It’s not about politics or religion or the economy. It’s not about borders, history, trade, oil, water, gas, mineral rights, human rights, or animal rights. It’s not about global warming, global pandemics, globalization, GDP, NATO, or Kyoto. It’s not about elections or sanctions, proliferations, he said, she said, my land, your land, no man’s land. It’s not about the stock market, black market, orange alerts, green homes, hope, change, fear or loathing. It’s not about Communism, Socialism, or Capitalism, war or peace, love or hate. This is about the one month every four years when we all agree on one thing. 32 nations, one world watching.
"In watching Klose over the last four tournaments, every goal he has scored has been less about himself and more of a means to an end - a result that wouldn’t arrive until what was likely his final match in a Germany shirt. But when it did, Klose sat stoically, alone on the German bench. At full-time, cameras panned to the German goal machine as he sat motionless next to the pitch. With his medal around his neck, he put his hands to his face while staring blankly at an empty field where his international career likely ended. Like his ability to fly under the radar at this World Cup edition, Klose seemed to act as though what had just happened was inexplicable. At his age, following four World Cup tournaments, the game’s greatest scorer had finally scored the final prize - a fitting end to a legendary career that was easy to miss if you didn’t take pause to realize World Cup greatness was in our midst."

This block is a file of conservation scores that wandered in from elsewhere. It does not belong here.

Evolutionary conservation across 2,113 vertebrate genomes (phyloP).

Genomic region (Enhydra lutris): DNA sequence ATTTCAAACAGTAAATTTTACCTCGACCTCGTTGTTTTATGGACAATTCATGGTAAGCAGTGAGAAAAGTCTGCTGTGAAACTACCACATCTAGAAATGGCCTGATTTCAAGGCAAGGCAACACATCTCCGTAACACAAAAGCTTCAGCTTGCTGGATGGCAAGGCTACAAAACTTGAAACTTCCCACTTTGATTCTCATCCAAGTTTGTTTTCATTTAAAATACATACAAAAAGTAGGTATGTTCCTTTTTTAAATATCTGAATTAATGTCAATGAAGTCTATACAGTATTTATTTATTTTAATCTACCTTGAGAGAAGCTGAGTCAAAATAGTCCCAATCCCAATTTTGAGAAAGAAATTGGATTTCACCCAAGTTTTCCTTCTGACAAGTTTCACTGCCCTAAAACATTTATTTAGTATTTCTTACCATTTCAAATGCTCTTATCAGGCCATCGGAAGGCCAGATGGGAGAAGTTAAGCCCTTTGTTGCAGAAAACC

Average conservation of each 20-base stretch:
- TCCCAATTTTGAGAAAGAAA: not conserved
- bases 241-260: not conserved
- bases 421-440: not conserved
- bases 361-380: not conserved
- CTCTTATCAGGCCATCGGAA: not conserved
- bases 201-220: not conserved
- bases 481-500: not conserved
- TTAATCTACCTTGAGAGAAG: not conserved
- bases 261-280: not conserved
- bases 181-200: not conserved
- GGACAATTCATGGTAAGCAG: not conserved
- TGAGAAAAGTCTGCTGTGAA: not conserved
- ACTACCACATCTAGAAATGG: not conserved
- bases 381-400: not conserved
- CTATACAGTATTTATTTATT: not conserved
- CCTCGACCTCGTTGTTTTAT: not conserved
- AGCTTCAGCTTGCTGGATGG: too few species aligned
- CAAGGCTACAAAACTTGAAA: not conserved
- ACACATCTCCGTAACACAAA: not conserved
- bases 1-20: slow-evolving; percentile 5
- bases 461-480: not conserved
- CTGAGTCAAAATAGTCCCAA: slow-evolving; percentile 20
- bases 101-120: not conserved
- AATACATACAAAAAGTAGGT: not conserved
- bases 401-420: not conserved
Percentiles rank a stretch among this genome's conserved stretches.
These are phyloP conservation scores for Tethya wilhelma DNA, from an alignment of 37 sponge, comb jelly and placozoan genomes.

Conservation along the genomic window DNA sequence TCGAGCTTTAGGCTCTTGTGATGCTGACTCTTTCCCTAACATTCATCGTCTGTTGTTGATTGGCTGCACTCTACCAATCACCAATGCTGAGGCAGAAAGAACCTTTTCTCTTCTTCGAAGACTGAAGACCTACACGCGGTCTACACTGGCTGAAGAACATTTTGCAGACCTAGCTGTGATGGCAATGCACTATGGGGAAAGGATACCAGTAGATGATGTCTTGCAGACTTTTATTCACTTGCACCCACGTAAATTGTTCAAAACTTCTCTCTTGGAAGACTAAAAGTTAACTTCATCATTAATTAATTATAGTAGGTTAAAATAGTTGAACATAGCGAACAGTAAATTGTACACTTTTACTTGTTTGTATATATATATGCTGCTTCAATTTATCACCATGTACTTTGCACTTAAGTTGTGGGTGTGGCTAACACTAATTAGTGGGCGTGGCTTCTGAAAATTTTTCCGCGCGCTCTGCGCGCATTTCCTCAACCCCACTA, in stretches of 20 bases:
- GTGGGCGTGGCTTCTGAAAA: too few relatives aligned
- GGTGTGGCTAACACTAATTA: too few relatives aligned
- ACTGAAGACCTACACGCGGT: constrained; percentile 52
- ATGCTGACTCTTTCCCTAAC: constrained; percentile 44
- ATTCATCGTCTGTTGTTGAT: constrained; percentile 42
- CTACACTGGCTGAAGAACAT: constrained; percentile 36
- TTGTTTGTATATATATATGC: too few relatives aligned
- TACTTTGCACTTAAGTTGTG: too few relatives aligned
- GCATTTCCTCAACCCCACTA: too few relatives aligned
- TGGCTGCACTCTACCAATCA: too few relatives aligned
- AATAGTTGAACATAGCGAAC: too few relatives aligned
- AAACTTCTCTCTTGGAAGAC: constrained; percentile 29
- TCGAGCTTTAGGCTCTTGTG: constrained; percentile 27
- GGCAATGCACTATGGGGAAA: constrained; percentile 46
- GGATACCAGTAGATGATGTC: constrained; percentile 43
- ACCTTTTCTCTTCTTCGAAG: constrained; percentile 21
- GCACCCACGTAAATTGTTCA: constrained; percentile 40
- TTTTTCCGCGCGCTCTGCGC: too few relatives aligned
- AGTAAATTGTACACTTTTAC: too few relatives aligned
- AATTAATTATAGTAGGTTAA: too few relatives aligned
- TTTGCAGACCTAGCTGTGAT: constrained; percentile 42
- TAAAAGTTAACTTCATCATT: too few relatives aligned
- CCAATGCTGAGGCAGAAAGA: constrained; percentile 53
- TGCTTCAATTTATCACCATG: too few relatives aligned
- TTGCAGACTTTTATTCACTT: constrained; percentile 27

“It belongs to hard work. It belongs to dedication. It belongs to modesty. It belongs to commitment. It belongs to solidarity. It belongs to charisma. It belongs to team effort. It belongs to togetherness. It belongs to consistency. It belongs to experience. It belongs to appreciation. It belongs to respect. It belongs to joy. It belongs to the scars. It belongs to football. It belongs to “the most Brazilian of all national teams”. It belongs to the best. It belongs to Germany.”